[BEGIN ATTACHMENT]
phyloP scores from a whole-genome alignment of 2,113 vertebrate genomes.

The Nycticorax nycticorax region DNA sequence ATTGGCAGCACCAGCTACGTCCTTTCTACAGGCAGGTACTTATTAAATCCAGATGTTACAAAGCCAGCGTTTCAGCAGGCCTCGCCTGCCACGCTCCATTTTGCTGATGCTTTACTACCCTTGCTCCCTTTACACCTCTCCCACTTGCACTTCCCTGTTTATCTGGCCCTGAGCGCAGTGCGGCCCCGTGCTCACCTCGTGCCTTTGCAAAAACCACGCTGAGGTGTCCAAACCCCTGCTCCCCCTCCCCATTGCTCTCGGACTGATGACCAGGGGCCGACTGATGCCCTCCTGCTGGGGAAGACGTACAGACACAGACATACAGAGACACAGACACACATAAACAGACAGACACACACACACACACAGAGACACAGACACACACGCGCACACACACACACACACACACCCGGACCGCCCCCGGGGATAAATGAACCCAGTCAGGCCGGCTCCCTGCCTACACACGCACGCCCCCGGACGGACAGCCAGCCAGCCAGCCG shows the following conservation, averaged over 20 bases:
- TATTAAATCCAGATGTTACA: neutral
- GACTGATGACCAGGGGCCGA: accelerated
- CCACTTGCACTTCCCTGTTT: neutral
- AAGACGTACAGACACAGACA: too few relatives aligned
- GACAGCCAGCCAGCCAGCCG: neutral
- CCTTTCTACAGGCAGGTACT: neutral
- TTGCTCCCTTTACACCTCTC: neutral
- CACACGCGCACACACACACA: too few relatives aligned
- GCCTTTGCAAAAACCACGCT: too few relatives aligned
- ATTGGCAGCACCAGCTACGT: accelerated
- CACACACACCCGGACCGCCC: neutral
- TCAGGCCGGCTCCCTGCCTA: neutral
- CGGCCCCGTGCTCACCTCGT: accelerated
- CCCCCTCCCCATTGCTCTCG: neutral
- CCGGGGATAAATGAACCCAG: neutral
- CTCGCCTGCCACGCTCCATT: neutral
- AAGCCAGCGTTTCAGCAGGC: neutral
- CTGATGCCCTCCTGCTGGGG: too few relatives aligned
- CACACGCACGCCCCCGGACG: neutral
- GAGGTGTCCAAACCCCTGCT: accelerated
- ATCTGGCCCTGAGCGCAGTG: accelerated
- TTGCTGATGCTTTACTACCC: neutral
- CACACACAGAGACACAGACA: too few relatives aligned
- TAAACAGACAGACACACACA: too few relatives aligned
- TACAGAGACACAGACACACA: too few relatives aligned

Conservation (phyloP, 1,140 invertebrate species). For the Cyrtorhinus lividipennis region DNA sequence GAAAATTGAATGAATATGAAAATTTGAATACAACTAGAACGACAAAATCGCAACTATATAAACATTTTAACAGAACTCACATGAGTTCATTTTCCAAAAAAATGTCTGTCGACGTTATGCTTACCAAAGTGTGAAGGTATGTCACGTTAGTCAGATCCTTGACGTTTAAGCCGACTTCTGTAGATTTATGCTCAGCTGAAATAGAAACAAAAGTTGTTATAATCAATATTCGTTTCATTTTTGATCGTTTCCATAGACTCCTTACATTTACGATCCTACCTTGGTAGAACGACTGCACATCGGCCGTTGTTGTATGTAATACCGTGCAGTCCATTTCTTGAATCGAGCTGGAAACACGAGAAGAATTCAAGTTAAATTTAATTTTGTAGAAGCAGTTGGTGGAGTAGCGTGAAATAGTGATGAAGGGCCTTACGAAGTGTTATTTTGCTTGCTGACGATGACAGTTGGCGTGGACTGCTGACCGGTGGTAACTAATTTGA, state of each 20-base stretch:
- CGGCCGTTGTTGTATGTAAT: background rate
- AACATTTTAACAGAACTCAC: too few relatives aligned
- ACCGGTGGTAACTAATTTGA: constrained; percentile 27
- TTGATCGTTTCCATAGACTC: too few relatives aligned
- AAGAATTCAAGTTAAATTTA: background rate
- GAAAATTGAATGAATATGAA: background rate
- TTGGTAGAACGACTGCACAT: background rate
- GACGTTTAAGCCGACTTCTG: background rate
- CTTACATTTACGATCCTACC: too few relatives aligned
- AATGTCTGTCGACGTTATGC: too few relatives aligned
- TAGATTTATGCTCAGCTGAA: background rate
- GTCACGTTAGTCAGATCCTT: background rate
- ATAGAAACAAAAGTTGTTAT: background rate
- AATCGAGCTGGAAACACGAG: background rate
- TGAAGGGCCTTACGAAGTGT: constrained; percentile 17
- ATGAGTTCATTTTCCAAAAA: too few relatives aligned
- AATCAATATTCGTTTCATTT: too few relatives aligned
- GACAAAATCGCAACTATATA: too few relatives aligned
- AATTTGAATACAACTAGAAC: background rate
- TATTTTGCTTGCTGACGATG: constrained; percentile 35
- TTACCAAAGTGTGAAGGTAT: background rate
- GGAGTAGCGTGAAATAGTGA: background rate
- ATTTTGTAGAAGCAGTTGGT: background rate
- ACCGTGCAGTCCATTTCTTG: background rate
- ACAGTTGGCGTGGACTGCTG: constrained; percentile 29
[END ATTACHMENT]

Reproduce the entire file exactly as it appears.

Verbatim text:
phyloP scores from a whole-genome alignment of 2,113 vertebrate genomes.

The Nycticorax nycticorax region DNA sequence ATTGGCAGCACCAGCTACGTCCTTTCTACAGGCAGGTACTTATTAAATCCAGATGTTACAAAGCCAGCGTTTCAGCAGGCCTCGCCTGCCACGCTCCATTTTGCTGATGCTTTACTACCCTTGCTCCCTTTACACCTCTCCCACTTGCACTTCCCTGTTTATCTGGCCCTGAGCGCAGTGCGGCCCCGTGCTCACCTCGTGCCTTTGCAAAAACCACGCTGAGGTGTCCAAACCCCTGCTCCCCCTCCCCATTGCTCTCGGACTGATGACCAGGGGCCGACTGATGCCCTCCTGCTGGGGAAGACGTACAGACACAGACATACAGAGACACAGACACACATAAACAGACAGACACACACACACACACAGAGACACAGACACACACGCGCACACACACACACACACACACCCGGACCGCCCCCGGGGATAAATGAACCCAGTCAGGCCGGCTCCCTGCCTACACACGCACGCCCCCGGACGGACAGCCAGCCAGCCAGCCG shows the following conservation, averaged over 20 bases:
- TATTAAATCCAGATGTTACA: neutral
- GACTGATGACCAGGGGCCGA: accelerated
- CCACTTGCACTTCCCTGTTT: neutral
- AAGACGTACAGACACAGACA: too few relatives aligned
- GACAGCCAGCCAGCCAGCCG: neutral
- CCTTTCTACAGGCAGGTACT: neutral
- TTGCTCCCTTTACACCTCTC: neutral
- CACACGCGCACACACACACA: too few relatives aligned
- GCCTTTGCAAAAACCACGCT: too few relatives aligned
- ATTGGCAGCACCAGCTACGT: accelerated
- CACACACACCCGGACCGCCC: neutral
- TCAGGCCGGCTCCCTGCCTA: neutral
- CGGCCCCGTGCTCACCTCGT: accelerated
- CCCCCTCCCCATTGCTCTCG: neutral
- CCGGGGATAAATGAACCCAG: neutral
- CTCGCCTGCCACGCTCCATT: neutral
- AAGCCAGCGTTTCAGCAGGC: neutral
- CTGATGCCCTCCTGCTGGGG: too few relatives aligned
- CACACGCACGCCCCCGGACG: neutral
- GAGGTGTCCAAACCCCTGCT: accelerated
- ATCTGGCCCTGAGCGCAGTG: accelerated
- TTGCTGATGCTTTACTACCC: neutral
- CACACACAGAGACACAGACA: too few relatives aligned
- TAAACAGACAGACACACACA: too few relatives aligned
- TACAGAGACACAGACACACA: too few relatives aligned

Conservation (phyloP, 1,140 invertebrate species). For the Cyrtorhinus lividipennis region DNA sequence GAAAATTGAATGAATATGAAAATTTGAATACAACTAGAACGACAAAATCGCAACTATATAAACATTTTAACAGAACTCACATGAGTTCATTTTCCAAAAAAATGTCTGTCGACGTTATGCTTACCAAAGTGTGAAGGTATGTCACGTTAGTCAGATCCTTGACGTTTAAGCCGACTTCTGTAGATTTATGCTCAGCTGAAATAGAAACAAAAGTTGTTATAATCAATATTCGTTTCATTTTTGATCGTTTCCATAGACTCCTTACATTTACGATCCTACCTTGGTAGAACGACTGCACATCGGCCGTTGTTGTATGTAATACCGTGCAGTCCATTTCTTGAATCGAGCTGGAAACACGAGAAGAATTCAAGTTAAATTTAATTTTGTAGAAGCAGTTGGTGGAGTAGCGTGAAATAGTGATGAAGGGCCTTACGAAGTGTTATTTTGCTTGCTGACGATGACAGTTGGCGTGGACTGCTGACCGGTGGTAACTAATTTGA, state of each 20-base stretch:
- CGGCCGTTGTTGTATGTAAT: background rate
- AACATTTTAACAGAACTCAC: too few relatives aligned
- ACCGGTGGTAACTAATTTGA: constrained; percentile 27
- TTGATCGTTTCCATAGACTC: too few relatives aligned
- AAGAATTCAAGTTAAATTTA: background rate
- GAAAATTGAATGAATATGAA: background rate
- TTGGTAGAACGACTGCACAT: background rate
- GACGTTTAAGCCGACTTCTG: background rate
- CTTACATTTACGATCCTACC: too few relatives aligned
- AATGTCTGTCGACGTTATGC: too few relatives aligned
- TAGATTTATGCTCAGCTGAA: background rate
- GTCACGTTAGTCAGATCCTT: background rate
- ATAGAAACAAAAGTTGTTAT: background rate
- AATCGAGCTGGAAACACGAG: background rate
- TGAAGGGCCTTACGAAGTGT: constrained; percentile 17
- ATGAGTTCATTTTCCAAAAA: too few relatives aligned
- AATCAATATTCGTTTCATTT: too few relatives aligned
- GACAAAATCGCAACTATATA: too few relatives aligned
- AATTTGAATACAACTAGAAC: background rate
- TATTTTGCTTGCTGACGATG: constrained; percentile 35
- TTACCAAAGTGTGAAGGTAT: background rate
- GGAGTAGCGTGAAATAGTGA: background rate
- ATTTTGTAGAAGCAGTTGGT: background rate
- ACCGTGCAGTCCATTTCTTG: background rate
- ACAGTTGGCGTGGACTGCTG: constrained; percentile 29